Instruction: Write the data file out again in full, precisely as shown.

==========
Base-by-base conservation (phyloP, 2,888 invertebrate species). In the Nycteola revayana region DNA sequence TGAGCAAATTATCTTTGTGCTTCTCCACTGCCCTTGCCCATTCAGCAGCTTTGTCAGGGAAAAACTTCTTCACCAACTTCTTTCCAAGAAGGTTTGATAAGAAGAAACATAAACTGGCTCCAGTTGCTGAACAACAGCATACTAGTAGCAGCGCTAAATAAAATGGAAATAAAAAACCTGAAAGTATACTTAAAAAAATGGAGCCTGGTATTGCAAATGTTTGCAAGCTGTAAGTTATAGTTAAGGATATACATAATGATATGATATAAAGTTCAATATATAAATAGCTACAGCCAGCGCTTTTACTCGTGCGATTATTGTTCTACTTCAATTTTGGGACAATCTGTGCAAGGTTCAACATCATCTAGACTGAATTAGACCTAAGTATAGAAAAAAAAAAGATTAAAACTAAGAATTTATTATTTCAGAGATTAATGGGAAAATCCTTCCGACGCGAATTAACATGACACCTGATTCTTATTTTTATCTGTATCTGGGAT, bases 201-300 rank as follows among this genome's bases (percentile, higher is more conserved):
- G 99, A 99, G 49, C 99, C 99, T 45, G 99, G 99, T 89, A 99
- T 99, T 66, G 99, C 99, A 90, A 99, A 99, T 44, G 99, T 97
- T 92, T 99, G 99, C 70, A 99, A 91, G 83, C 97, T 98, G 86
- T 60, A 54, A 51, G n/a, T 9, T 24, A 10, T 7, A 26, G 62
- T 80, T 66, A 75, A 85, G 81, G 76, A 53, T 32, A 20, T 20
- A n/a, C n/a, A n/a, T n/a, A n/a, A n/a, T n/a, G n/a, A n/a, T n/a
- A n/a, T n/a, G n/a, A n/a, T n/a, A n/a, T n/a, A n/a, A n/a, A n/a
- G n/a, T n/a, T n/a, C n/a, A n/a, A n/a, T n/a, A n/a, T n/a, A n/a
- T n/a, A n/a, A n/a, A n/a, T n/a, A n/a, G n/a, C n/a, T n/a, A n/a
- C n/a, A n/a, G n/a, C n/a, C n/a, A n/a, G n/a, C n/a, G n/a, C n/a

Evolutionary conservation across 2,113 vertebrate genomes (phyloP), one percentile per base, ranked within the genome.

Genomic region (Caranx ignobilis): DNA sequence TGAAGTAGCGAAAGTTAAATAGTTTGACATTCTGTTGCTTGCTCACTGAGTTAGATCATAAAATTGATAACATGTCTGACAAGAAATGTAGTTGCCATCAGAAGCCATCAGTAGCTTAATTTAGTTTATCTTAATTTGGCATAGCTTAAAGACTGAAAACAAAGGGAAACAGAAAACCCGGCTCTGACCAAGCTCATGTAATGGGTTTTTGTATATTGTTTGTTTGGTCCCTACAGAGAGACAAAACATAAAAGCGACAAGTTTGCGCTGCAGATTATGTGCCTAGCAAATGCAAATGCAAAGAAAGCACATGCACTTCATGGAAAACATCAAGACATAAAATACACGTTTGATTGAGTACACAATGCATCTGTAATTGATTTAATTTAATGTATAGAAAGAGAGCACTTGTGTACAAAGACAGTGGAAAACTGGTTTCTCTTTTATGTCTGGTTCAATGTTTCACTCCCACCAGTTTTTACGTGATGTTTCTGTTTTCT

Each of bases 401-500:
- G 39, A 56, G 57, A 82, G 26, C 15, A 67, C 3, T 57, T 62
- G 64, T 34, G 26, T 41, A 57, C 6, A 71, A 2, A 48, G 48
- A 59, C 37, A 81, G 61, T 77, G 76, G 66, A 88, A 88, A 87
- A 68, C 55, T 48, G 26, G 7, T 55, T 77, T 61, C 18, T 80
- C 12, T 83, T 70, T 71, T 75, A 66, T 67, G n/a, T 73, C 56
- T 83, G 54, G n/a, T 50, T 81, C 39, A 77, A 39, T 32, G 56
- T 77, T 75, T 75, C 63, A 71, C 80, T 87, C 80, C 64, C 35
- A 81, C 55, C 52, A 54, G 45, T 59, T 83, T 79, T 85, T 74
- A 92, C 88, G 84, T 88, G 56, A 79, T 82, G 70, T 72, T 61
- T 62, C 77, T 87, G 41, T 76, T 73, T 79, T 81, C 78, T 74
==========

Base-by-base conservation (phyloP, 2,888 invertebrate species). In the Nycteola revayana region DNA sequence TGAGCAAATTATCTTTGTGCTTCTCCACTGCCCTTGCCCATTCAGCAGCTTTGTCAGGGAAAAACTTCTTCACCAACTTCTTTCCAAGAAGGTTTGATAAGAAGAAACATAAACTGGCTCCAGTTGCTGAACAACAGCATACTAGTAGCAGCGCTAAATAAAATGGAAATAAAAAACCTGAAAGTATACTTAAAAAAATGGAGCCTGGTATTGCAAATGTTTGCAAGCTGTAAGTTATAGTTAAGGATATACATAATGATATGATATAAAGTTCAATATATAAATAGCTACAGCCAGCGCTTTTACTCGTGCGATTATTGTTCTACTTCAATTTTGGGACAATCTGTGCAAGGTTCAACATCATCTAGACTGAATTAGACCTAAGTATAGAAAAAAAAAAGATTAAAACTAAGAATTTATTATTTCAGAGATTAATGGGAAAATCCTTCCGACGCGAATTAACATGACACCTGATTCTTATTTTTATCTGTATCTGGGAT, bases 201-300 rank as follows among this genome's bases (percentile, higher is more conserved):
- G 99, A 99, G 49, C 99, C 99, T 45, G 99, G 99, T 89, A 99
- T 99, T 66, G 99, C 99, A 90, A 99, A 99, T 44, G 99, T 97
- T 92, T 99, G 99, C 70, A 99, A 91, G 83, C 97, T 98, G 86
- T 60, A 54, A 51, G n/a, T 9, T 24, A 10, T 7, A 26, G 62
- T 80, T 66, A 75, A 85, G 81, G 76, A 53, T 32, A 20, T 20
- A n/a, C n/a, A n/a, T n/a, A n/a, A n/a, T n/a, G n/a, A n/a, T n/a
- A n/a, T n/a, G n/a, A n/a, T n/a, A n/a, T n/a, A n/a, A n/a, A n/a
- G n/a, T n/a, T n/a, C n/a, A n/a, A n/a, T n/a, A n/a, T n/a, A n/a
- T n/a, A n/a, A n/a, A n/a, T n/a, A n/a, G n/a, C n/a, T n/a, A n/a
- C n/a, A n/a, G n/a, C n/a, C n/a, A n/a, G n/a, C n/a, G n/a, C n/a

Evolutionary conservation across 2,113 vertebrate genomes (phyloP), one percentile per base, ranked within the genome.

Genomic region (Caranx ignobilis): DNA sequence TGAAGTAGCGAAAGTTAAATAGTTTGACATTCTGTTGCTTGCTCACTGAGTTAGATCATAAAATTGATAACATGTCTGACAAGAAATGTAGTTGCCATCAGAAGCCATCAGTAGCTTAATTTAGTTTATCTTAATTTGGCATAGCTTAAAGACTGAAAACAAAGGGAAACAGAAAACCCGGCTCTGACCAAGCTCATGTAATGGGTTTTTGTATATTGTTTGTTTGGTCCCTACAGAGAGACAAAACATAAAAGCGACAAGTTTGCGCTGCAGATTATGTGCCTAGCAAATGCAAATGCAAAGAAAGCACATGCACTTCATGGAAAACATCAAGACATAAAATACACGTTTGATTGAGTACACAATGCATCTGTAATTGATTTAATTTAATGTATAGAAAGAGAGCACTTGTGTACAAAGACAGTGGAAAACTGGTTTCTCTTTTATGTCTGGTTCAATGTTTCACTCCCACCAGTTTTTACGTGATGTTTCTGTTTTCT

Each of bases 401-500:
- G 39, A 56, G 57, A 82, G 26, C 15, A 67, C 3, T 57, T 62
- G 64, T 34, G 26, T 41, A 57, C 6, A 71, A 2, A 48, G 48
- A 59, C 37, A 81, G 61, T 77, G 76, G 66, A 88, A 88, A 87
- A 68, C 55, T 48, G 26, G 7, T 55, T 77, T 61, C 18, T 80
- C 12, T 83, T 70, T 71, T 75, A 66, T 67, G n/a, T 73, C 56
- T 83, G 54, G n/a, T 50, T 81, C 39, A 77, A 39, T 32, G 56
- T 77, T 75, T 75, C 63, A 71, C 80, T 87, C 80, C 64, C 35
- A 81, C 55, C 52, A 54, G 45, T 59, T 83, T 79, T 85, T 74
- A 92, C 88, G 84, T 88, G 56, A 79, T 82, G 70, T 72, T 61
- T 62, C 77, T 87, G 41, T 76, T 73, T 79, T 81, C 78, T 74